Over the last few weeks, there has been near unanimous agreement among liberal and mainstream commentators that the Confederate flag represents “hate, not heritage.” The flag’s current presence in American culture is ubiquitous. It adorns license plates, bumper stickers, mugs, bodies (via tattoos), and even baby diapers. The flag’s popularity is normally traced back to the post–World War II reaction of the Dixiecrat South to the civil-rights movement. South Carolina, for instance, raised the Stars and Bars over its state house in 1961 as part, columnist Eugene Robinson said on Meet the Press, of its “massive resistance to racial desegregation.”
All true. But like many discussions of American conservativism, this account misses the role endless war played in sustaining domestic racism. Starting around 1898, well before it became an icon of redneck backlash, the Confederate Battle Flag served for half a century as an important pennant in the expanding American empire and a symbol of national unification, not polarization.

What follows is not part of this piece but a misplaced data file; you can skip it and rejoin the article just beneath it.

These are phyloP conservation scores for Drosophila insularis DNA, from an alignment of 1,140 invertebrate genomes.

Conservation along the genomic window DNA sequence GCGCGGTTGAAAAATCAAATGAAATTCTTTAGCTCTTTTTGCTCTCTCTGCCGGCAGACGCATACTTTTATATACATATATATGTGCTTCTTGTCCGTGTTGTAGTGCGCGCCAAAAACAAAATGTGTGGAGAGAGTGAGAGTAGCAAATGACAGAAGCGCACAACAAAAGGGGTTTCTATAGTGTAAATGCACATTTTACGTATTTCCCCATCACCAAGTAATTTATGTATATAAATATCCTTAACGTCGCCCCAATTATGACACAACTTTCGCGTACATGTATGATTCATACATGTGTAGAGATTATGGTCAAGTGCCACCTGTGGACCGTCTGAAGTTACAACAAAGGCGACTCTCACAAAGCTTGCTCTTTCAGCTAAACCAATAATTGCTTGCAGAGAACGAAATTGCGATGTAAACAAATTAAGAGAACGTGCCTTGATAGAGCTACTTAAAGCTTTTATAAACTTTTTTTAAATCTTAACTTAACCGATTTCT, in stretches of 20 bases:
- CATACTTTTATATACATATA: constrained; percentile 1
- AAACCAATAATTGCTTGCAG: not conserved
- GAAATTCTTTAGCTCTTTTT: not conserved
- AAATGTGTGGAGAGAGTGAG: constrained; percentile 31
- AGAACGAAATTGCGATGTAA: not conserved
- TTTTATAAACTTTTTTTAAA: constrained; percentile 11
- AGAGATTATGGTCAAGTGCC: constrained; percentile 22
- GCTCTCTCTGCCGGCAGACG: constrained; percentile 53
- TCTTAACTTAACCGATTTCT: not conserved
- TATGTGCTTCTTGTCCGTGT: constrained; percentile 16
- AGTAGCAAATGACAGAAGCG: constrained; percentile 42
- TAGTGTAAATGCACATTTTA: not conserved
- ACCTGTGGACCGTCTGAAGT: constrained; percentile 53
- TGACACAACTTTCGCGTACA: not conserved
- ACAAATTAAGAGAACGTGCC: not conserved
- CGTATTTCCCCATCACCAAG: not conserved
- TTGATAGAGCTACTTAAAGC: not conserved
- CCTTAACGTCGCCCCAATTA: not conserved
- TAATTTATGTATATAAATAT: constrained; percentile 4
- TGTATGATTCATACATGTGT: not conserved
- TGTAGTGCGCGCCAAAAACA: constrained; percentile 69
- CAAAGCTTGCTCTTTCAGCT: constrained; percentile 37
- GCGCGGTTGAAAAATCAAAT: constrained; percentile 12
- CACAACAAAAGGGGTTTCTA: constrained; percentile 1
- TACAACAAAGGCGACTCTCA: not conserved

It was a reconciled Army that moved out into the world after the Civil War, an unstoppable combination of Northern law (bureaucratic command and control, industrial might, and technology) and Southern spirit (an “exaltation of military ideals and virtues,” including valor, duty, and honor). Both law and spirit had their dark sides leading to horrors committed because of either the very nature of the American empire—the genocide of Native Americans, for example, or the war in Southeast Asia—or the particular passions of some of its soldiers. And both law and spirit had their own flags.